Bad news is bad business

One such example is the story of spy chips, purportedly inserted into Chinese hardware used by US companies. These server motherboards were reportedly found to contain tiny microchips that were not on the boards’ original design, and so were supposedly placed to intercept data. This alleged supply chain cyber-attack had an impact on some major global brands, including Apple and Amazon. The allegation was made by respected journalists from Bloomberg, who claim to have evidence. This evidence has not been forthcoming.

What’s more, following this report, Apple declared “On this we can be very clear: Apple has never found malicious chips, ‘hardware manipulations’ or vulnerabilities purposely planted in any server.” Supermicro, who make the servers, also made a statement saying, “We remain unaware of any such investigation.” Subsequent reports and comments from both sides have been resolute: Bloomberg say it happened, Apple, Amazon and Supermicro (et al) say it didn’t.

With one side of the argument being that these chips exist and have been seen, and the other categorically denying their existence, how can we know the truth?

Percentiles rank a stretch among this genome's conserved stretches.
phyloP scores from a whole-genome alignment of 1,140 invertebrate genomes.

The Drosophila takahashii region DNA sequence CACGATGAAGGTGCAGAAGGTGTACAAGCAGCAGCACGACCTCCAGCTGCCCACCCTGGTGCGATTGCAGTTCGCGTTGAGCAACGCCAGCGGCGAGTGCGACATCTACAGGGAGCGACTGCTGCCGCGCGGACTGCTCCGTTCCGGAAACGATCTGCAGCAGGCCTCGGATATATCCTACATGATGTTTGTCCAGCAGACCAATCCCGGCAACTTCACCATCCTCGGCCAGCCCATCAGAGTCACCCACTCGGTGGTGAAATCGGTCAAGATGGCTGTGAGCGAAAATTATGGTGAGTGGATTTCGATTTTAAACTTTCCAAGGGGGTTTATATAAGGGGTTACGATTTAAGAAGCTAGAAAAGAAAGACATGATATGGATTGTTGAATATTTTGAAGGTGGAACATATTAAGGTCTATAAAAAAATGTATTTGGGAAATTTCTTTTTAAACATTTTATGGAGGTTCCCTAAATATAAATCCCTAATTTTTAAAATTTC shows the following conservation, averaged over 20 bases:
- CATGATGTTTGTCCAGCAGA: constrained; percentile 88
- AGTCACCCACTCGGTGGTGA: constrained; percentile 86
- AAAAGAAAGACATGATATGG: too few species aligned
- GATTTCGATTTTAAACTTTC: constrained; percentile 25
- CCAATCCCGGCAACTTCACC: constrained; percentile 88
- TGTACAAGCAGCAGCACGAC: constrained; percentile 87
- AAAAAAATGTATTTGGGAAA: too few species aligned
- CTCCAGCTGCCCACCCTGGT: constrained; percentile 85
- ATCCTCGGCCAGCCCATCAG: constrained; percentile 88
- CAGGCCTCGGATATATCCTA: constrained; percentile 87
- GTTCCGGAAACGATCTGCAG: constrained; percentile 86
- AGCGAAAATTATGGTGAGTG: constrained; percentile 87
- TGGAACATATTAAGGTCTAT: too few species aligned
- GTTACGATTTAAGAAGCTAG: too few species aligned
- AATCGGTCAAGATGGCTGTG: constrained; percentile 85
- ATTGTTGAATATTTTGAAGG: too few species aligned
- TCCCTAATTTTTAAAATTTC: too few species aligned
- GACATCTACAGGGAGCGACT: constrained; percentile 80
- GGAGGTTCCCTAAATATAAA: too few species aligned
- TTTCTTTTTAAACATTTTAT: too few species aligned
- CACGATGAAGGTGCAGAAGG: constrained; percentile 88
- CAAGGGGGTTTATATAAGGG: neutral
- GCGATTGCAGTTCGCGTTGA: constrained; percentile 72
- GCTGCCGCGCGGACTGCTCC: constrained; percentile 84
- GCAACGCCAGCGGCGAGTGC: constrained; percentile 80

The general consensus in the industry is one of scepticism, with critics of the report quick to highlight flaws in the alleged method of data exfiltration. There’s also the issue that both Apple and Amazon will have big expensive monitoring systems in place to spot and catch any network traffic that looks suspicious, such as say, data suddenly zipping off to China.

Despite all this, rumours and (potential) ‘fake news’ seem to be enough to drive share prices down. A fact that has been disastrous for Supermicro. Since the story broke, Supermicro saw their share price drop by a staggering 41 percent, with both Apple and Amazon’s share prices dropping by around two percent.


Cyber super-weapons